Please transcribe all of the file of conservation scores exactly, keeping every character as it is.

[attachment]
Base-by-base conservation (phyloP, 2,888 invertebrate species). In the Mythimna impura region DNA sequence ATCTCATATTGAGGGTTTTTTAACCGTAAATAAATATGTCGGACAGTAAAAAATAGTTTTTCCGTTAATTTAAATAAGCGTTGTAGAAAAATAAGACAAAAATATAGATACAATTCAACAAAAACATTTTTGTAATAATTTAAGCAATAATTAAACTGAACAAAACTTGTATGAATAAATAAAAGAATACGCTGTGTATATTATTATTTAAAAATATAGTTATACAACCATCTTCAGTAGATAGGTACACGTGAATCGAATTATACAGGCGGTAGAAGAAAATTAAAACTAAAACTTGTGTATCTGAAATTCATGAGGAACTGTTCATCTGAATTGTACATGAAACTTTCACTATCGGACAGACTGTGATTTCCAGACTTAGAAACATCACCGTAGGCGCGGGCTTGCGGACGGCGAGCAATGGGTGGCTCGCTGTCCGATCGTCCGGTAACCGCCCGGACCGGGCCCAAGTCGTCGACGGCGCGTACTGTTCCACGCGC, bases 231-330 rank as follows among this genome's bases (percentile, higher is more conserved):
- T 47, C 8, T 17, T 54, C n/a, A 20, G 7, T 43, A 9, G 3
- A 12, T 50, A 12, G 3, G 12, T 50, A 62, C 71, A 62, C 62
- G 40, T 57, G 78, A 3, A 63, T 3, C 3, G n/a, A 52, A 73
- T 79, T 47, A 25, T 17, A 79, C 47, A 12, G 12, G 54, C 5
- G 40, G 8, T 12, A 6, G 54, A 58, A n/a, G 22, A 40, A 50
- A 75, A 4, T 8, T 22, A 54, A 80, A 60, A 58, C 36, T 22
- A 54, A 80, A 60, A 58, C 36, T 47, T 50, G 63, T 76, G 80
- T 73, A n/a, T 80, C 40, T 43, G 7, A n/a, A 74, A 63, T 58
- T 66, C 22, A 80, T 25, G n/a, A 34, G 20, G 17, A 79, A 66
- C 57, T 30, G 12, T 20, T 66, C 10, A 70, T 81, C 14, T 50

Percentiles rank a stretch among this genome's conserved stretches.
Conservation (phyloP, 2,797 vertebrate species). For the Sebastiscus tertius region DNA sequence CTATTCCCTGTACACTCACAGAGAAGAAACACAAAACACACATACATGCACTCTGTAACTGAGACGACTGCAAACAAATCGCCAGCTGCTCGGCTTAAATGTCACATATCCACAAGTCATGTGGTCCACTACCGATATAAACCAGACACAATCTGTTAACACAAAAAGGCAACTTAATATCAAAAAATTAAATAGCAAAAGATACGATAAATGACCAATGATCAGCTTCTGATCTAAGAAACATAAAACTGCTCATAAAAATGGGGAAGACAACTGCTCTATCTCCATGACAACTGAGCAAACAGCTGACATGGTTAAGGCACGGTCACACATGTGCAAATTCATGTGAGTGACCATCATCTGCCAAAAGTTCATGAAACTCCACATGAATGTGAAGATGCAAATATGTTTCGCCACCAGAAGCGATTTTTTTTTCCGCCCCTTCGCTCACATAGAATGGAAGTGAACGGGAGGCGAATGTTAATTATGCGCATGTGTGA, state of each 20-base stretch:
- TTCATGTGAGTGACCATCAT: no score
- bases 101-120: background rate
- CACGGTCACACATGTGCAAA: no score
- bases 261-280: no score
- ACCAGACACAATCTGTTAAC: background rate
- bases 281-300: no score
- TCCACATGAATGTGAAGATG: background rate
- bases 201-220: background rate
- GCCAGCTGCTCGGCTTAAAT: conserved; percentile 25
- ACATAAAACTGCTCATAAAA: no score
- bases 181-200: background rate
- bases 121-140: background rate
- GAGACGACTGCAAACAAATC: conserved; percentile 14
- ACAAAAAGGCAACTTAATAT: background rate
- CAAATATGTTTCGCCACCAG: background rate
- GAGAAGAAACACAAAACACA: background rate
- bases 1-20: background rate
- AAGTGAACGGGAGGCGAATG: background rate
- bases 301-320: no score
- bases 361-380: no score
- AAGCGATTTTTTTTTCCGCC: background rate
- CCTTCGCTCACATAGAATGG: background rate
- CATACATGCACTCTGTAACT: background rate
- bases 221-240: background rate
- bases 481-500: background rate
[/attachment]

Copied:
Base-by-base conservation (phyloP, 2,888 invertebrate species). In the Mythimna impura region DNA sequence ATCTCATATTGAGGGTTTTTTAACCGTAAATAAATATGTCGGACAGTAAAAAATAGTTTTTCCGTTAATTTAAATAAGCGTTGTAGAAAAATAAGACAAAAATATAGATACAATTCAACAAAAACATTTTTGTAATAATTTAAGCAATAATTAAACTGAACAAAACTTGTATGAATAAATAAAAGAATACGCTGTGTATATTATTATTTAAAAATATAGTTATACAACCATCTTCAGTAGATAGGTACACGTGAATCGAATTATACAGGCGGTAGAAGAAAATTAAAACTAAAACTTGTGTATCTGAAATTCATGAGGAACTGTTCATCTGAATTGTACATGAAACTTTCACTATCGGACAGACTGTGATTTCCAGACTTAGAAACATCACCGTAGGCGCGGGCTTGCGGACGGCGAGCAATGGGTGGCTCGCTGTCCGATCGTCCGGTAACCGCCCGGACCGGGCCCAAGTCGTCGACGGCGCGTACTGTTCCACGCGC, bases 231-330 rank as follows among this genome's bases (percentile, higher is more conserved):
- T 47, C 8, T 17, T 54, C n/a, A 20, G 7, T 43, A 9, G 3
- A 12, T 50, A 12, G 3, G 12, T 50, A 62, C 71, A 62, C 62
- G 40, T 57, G 78, A 3, A 63, T 3, C 3, G n/a, A 52, A 73
- T 79, T 47, A 25, T 17, A 79, C 47, A 12, G 12, G 54, C 5
- G 40, G 8, T 12, A 6, G 54, A 58, A n/a, G 22, A 40, A 50
- A 75, A 4, T 8, T 22, A 54, A 80, A 60, A 58, C 36, T 22
- A 54, A 80, A 60, A 58, C 36, T 47, T 50, G 63, T 76, G 80
- T 73, A n/a, T 80, C 40, T 43, G 7, A n/a, A 74, A 63, T 58
- T 66, C 22, A 80, T 25, G n/a, A 34, G 20, G 17, A 79, A 66
- C 57, T 30, G 12, T 20, T 66, C 10, A 70, T 81, C 14, T 50

Percentiles rank a stretch among this genome's conserved stretches.
Conservation (phyloP, 2,797 vertebrate species). For the Sebastiscus tertius region DNA sequence CTATTCCCTGTACACTCACAGAGAAGAAACACAAAACACACATACATGCACTCTGTAACTGAGACGACTGCAAACAAATCGCCAGCTGCTCGGCTTAAATGTCACATATCCACAAGTCATGTGGTCCACTACCGATATAAACCAGACACAATCTGTTAACACAAAAAGGCAACTTAATATCAAAAAATTAAATAGCAAAAGATACGATAAATGACCAATGATCAGCTTCTGATCTAAGAAACATAAAACTGCTCATAAAAATGGGGAAGACAACTGCTCTATCTCCATGACAACTGAGCAAACAGCTGACATGGTTAAGGCACGGTCACACATGTGCAAATTCATGTGAGTGACCATCATCTGCCAAAAGTTCATGAAACTCCACATGAATGTGAAGATGCAAATATGTTTCGCCACCAGAAGCGATTTTTTTTTCCGCCCCTTCGCTCACATAGAATGGAAGTGAACGGGAGGCGAATGTTAATTATGCGCATGTGTGA, state of each 20-base stretch:
- TTCATGTGAGTGACCATCAT: no score
- bases 101-120: background rate
- CACGGTCACACATGTGCAAA: no score
- bases 261-280: no score
- ACCAGACACAATCTGTTAAC: background rate
- bases 281-300: no score
- TCCACATGAATGTGAAGATG: background rate
- bases 201-220: background rate
- GCCAGCTGCTCGGCTTAAAT: conserved; percentile 25
- ACATAAAACTGCTCATAAAA: no score
- bases 181-200: background rate
- bases 121-140: background rate
- GAGACGACTGCAAACAAATC: conserved; percentile 14
- ACAAAAAGGCAACTTAATAT: background rate
- CAAATATGTTTCGCCACCAG: background rate
- GAGAAGAAACACAAAACACA: background rate
- bases 1-20: background rate
- AAGTGAACGGGAGGCGAATG: background rate
- bases 301-320: no score
- bases 361-380: no score
- AAGCGATTTTTTTTTCCGCC: background rate
- CCTTCGCTCACATAGAATGG: background rate
- CATACATGCACTCTGTAACT: background rate
- bases 221-240: background rate
- bases 481-500: background rate